Submitted by Celia Brownrigg, Vice President of BCTELA
Sometimes I forget about all the great authors’ blogs and website out there. I forget that children’s and YA authors sometimes spend as much (if not more) time than me thinking about the reading lives of my students. Sometimes they spend less, but their perspective is different, which makes it valuable. Also, they’re authors; they like writing and they’re good at it. A number of the authors whose blogs I check regularly are quite prolific (in that they post regularly). Sometimes, though, the posts stop coming as frequently. That’s usually because they’re on tour or deep into writing a new book so I can’t fault them too much.
I am always excited to read a blog by a YA author whose work I know. I think I don’t even notice blogs of authors with whom I am not familiar – there’s so much to read already. Shannon Hale is one I discovered recently. Again, I knew of Shannon Hale The Author but not of Shannon Hale The Blogger. The first post I read was entitled “Why do you write strong female characters?” After that I was hooked. She also has a mini genre quiz on her site which may find itself as inspiration for the genre
studies I’m planning to do with some grade 5,6, and 7 classes.
I like blogs which invited me into the writer’s life. Rick Riordan blogs as an author and reader. He shows his appreciation for his readers by sharing the excitement of the writing process and interactions with fans. I also love to find out what he has been reading; a recommendation from Rick Riordan is pretty good for me!
John Green and his brother send each other video messages every week via their Youtube channel and post them to John’s website. Their videos are about nothing in particular. They are letters to each other but they are funny, well spoken (and well edited) and are worth sampling. You may find that you or your students would like to join their legion of followers, if so: go for it, they’ve done a lot of good this this world.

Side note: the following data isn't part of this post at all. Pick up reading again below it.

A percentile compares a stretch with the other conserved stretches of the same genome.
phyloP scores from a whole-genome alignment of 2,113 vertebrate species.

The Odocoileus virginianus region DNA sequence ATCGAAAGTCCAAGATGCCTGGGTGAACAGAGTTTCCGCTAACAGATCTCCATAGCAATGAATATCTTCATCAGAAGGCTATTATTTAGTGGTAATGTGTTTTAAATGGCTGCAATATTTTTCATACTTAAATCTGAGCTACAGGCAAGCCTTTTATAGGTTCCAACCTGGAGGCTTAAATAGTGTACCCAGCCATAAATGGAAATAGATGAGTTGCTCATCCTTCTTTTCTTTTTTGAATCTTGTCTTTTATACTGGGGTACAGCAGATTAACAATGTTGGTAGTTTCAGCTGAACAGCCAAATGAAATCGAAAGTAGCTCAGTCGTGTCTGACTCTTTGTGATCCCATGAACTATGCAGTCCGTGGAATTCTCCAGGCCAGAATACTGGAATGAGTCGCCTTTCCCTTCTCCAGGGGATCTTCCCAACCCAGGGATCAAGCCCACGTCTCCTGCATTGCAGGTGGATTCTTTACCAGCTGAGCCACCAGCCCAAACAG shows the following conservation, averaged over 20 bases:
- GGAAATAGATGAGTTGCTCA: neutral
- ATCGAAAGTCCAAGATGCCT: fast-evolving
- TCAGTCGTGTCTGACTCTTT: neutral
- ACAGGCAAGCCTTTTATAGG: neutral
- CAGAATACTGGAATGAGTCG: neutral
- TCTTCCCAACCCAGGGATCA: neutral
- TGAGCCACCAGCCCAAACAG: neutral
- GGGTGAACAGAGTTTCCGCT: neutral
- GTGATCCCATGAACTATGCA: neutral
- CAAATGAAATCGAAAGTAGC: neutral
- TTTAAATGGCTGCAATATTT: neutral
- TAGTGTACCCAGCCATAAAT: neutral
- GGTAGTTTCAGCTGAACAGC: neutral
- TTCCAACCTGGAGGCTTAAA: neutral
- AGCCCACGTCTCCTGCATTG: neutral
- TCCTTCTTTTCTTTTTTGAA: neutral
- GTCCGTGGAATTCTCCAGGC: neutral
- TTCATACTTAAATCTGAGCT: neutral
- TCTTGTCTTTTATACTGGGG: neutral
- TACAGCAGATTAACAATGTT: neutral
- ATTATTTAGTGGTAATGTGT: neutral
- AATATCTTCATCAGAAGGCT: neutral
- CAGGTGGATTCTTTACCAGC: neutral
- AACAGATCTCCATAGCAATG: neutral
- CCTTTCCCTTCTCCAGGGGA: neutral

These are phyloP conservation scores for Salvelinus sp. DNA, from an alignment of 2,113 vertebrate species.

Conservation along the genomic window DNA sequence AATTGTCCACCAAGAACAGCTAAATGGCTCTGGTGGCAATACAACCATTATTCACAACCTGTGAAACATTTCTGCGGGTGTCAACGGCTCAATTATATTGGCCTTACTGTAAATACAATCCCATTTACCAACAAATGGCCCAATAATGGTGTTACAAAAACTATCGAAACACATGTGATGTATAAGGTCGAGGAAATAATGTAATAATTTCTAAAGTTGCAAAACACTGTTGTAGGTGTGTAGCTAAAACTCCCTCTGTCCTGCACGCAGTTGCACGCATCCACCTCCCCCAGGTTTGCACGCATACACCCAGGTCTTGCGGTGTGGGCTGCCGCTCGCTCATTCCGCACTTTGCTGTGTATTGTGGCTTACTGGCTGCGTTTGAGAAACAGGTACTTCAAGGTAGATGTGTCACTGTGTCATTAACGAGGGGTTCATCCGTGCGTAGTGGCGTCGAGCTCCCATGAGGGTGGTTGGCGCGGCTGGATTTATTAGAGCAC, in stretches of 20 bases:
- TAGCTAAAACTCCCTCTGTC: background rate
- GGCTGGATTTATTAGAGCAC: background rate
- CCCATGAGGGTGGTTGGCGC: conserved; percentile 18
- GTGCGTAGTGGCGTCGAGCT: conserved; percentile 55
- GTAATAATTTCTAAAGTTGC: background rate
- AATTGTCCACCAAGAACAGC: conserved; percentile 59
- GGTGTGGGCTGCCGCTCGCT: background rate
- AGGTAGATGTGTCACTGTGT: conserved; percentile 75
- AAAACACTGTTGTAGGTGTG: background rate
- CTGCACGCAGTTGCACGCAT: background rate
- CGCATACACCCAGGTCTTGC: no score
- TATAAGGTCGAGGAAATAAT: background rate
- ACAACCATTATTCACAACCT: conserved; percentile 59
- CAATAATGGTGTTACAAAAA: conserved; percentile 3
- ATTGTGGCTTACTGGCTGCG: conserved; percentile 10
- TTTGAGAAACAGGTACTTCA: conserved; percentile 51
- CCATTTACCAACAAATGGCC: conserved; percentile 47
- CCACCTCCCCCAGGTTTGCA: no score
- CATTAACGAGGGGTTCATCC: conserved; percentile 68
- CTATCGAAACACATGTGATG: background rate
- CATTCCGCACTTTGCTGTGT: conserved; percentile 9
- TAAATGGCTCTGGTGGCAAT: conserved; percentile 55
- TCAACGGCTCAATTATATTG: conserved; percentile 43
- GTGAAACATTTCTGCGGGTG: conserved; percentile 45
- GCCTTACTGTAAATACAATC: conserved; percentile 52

In addition to a blog – reading-specific, or otherwise – some authors have dedicated areas on their sites for teachers. Laurie Halse Anderson’s teacher area is new and under construction but looks like it will be pretty great. Mary Pope Osborne has a new whole site for integrating her books with curriculum.
If you’d like to find an author site for younger students, Mary Pope Osborne’s blog is often full of interesting facts related to topics in her books.
Some authors write about literacy and reading and books and writing and some don’t. Some authors use their blog platform to simply write about their lives and passions. To be sure, their passions include reading, writing, and books, but other topics can be as diverse and unique as each writer’s personality. Try starting with a YA or children’s author you teach, or love, or both. Do they have a blog? What do they write about? Consider sharing what you find with your students: that the people behind the books they read are living lives and writing about them may be a revelation.
Shannon Hale (post mentioned): http://oinks.squeetus.com/2012/12/why-do-you-write-strong-female-characters.html
Some of Shannon Hale’s books you may know:
The Goose Girl
Rick Riordan: http://rickriordan.blogspot.ca/
Some of Rick Riordan’s books you may know:
The Lightning Thief (and series)
The Kane Chronicles
The Heroes of Olympus
39 Clues (selected titles)
John Green: http://johngreenbooks.com/
Some of John Green’s books you may know:
Looking for Alaska
An Abundance of Katherines
The Fault in Our Stars
Laurie Halse Anderson: http://madwomanintheforest.com/blog/
Laurie Halse Anderson (for teachers): http://madwomanintheforest.com/teachers/
Some of Laurie Halse Anderson’s books you may know:
Pet Volunteer Series
…and so many more!
Mary Pope Osborne’s Classroom Adventures Program: http://mthclassroomadventures.org/
Some of Mary Pope Osborne’s books you may know:
The Magic Treehouse Series